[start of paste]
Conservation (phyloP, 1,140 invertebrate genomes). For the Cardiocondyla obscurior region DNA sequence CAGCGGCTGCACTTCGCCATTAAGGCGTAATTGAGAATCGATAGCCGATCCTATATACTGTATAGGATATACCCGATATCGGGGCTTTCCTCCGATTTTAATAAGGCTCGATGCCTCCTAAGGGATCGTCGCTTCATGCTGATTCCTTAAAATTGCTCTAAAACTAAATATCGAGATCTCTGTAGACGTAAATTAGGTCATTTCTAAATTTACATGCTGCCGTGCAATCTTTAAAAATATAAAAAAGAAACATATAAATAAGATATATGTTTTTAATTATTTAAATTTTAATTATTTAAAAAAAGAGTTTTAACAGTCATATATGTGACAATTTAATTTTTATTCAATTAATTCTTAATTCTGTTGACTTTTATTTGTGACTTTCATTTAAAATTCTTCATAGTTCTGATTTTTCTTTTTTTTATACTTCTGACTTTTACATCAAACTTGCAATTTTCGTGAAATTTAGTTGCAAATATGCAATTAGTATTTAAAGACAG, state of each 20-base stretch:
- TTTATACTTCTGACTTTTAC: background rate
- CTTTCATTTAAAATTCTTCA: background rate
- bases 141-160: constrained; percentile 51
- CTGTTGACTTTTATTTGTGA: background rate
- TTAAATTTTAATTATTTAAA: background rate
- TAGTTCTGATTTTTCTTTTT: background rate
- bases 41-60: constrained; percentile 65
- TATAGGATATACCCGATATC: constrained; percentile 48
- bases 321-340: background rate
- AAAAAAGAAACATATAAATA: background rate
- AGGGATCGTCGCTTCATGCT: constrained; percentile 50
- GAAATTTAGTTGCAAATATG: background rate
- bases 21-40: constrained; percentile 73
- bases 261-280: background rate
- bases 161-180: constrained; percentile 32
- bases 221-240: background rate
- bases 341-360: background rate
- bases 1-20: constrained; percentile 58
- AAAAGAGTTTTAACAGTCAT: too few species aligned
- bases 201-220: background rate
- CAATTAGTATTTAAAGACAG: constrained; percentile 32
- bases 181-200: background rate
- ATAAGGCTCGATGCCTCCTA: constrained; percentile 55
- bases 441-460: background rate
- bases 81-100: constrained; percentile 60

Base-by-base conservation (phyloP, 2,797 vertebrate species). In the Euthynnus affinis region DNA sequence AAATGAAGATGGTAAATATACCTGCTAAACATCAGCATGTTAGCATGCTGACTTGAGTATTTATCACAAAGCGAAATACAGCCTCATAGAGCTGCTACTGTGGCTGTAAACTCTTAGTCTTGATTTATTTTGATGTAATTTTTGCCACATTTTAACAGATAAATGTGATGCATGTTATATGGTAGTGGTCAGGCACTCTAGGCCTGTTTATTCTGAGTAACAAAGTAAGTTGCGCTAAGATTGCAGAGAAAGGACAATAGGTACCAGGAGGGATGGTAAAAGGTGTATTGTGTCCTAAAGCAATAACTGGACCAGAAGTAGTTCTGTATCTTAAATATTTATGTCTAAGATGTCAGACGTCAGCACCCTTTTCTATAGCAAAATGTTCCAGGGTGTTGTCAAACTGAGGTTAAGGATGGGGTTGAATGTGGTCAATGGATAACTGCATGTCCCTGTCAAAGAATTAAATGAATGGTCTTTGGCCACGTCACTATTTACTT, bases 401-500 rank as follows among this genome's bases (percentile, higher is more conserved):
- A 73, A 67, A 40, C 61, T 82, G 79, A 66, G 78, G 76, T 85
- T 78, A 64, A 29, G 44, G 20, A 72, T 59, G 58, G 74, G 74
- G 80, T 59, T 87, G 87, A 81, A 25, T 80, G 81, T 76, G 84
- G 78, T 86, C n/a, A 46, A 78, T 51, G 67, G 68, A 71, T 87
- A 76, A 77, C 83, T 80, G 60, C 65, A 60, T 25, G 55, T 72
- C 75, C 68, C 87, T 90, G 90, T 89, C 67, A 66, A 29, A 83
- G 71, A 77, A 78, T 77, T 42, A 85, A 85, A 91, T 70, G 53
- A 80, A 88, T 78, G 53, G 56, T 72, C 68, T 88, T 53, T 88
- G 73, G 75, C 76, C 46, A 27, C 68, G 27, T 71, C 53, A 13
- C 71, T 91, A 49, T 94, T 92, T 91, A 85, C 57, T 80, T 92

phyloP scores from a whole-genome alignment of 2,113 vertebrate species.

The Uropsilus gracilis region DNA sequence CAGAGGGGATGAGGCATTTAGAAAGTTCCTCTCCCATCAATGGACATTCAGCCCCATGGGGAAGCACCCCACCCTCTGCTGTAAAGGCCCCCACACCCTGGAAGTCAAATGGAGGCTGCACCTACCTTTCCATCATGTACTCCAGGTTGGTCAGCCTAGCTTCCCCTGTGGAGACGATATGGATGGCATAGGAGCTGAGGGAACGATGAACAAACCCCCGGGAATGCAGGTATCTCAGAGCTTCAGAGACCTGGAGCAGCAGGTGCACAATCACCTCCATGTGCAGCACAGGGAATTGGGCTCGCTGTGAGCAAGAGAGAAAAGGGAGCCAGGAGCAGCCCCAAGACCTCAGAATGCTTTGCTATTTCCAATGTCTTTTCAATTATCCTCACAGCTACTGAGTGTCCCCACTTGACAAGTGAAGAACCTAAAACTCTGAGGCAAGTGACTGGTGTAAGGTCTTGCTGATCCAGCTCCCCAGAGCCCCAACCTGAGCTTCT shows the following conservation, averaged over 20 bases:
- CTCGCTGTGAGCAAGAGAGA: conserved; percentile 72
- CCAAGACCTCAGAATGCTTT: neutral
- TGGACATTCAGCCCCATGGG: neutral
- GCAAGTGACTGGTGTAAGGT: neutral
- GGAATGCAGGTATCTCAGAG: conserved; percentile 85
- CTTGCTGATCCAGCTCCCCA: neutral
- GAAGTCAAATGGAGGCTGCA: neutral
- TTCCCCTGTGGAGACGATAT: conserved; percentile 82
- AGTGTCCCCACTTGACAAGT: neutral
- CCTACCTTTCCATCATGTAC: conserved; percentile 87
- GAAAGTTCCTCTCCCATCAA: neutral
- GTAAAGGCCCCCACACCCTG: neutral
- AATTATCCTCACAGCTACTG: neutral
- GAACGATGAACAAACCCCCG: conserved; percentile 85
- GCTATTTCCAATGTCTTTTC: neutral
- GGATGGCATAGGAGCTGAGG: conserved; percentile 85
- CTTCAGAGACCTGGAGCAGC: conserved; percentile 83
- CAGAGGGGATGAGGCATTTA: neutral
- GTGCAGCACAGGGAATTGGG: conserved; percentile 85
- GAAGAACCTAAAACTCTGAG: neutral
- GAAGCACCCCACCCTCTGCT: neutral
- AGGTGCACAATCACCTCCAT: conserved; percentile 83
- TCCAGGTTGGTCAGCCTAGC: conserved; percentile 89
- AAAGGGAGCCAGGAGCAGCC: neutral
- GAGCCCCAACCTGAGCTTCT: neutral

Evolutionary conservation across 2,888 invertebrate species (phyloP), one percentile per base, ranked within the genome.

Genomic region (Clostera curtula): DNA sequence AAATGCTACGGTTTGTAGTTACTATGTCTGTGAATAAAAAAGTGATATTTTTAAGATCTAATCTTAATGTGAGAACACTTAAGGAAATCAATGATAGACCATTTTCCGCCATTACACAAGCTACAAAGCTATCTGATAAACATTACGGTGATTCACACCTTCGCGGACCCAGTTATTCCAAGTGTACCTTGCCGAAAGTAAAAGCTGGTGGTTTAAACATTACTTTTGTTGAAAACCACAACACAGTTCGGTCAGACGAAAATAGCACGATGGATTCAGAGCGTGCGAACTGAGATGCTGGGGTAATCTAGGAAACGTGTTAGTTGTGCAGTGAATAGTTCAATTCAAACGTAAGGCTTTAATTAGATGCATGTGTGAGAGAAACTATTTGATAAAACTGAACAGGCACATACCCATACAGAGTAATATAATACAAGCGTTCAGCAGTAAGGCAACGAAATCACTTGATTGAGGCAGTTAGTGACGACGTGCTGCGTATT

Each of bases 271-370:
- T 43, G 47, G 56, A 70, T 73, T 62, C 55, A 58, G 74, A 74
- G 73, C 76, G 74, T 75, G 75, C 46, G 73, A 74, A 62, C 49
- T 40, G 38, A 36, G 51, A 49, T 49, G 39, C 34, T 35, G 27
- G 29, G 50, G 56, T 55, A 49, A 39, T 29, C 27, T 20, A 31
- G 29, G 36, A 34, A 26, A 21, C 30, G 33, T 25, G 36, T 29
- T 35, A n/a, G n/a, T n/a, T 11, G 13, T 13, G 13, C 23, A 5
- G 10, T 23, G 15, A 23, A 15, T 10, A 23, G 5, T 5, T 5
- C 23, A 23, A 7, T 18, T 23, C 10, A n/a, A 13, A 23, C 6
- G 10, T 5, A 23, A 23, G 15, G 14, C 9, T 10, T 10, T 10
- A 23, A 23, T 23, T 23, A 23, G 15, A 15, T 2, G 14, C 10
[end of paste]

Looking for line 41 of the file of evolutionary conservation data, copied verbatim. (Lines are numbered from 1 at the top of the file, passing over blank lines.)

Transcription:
- CCAAGACCTCAGAATGCTTT: neutral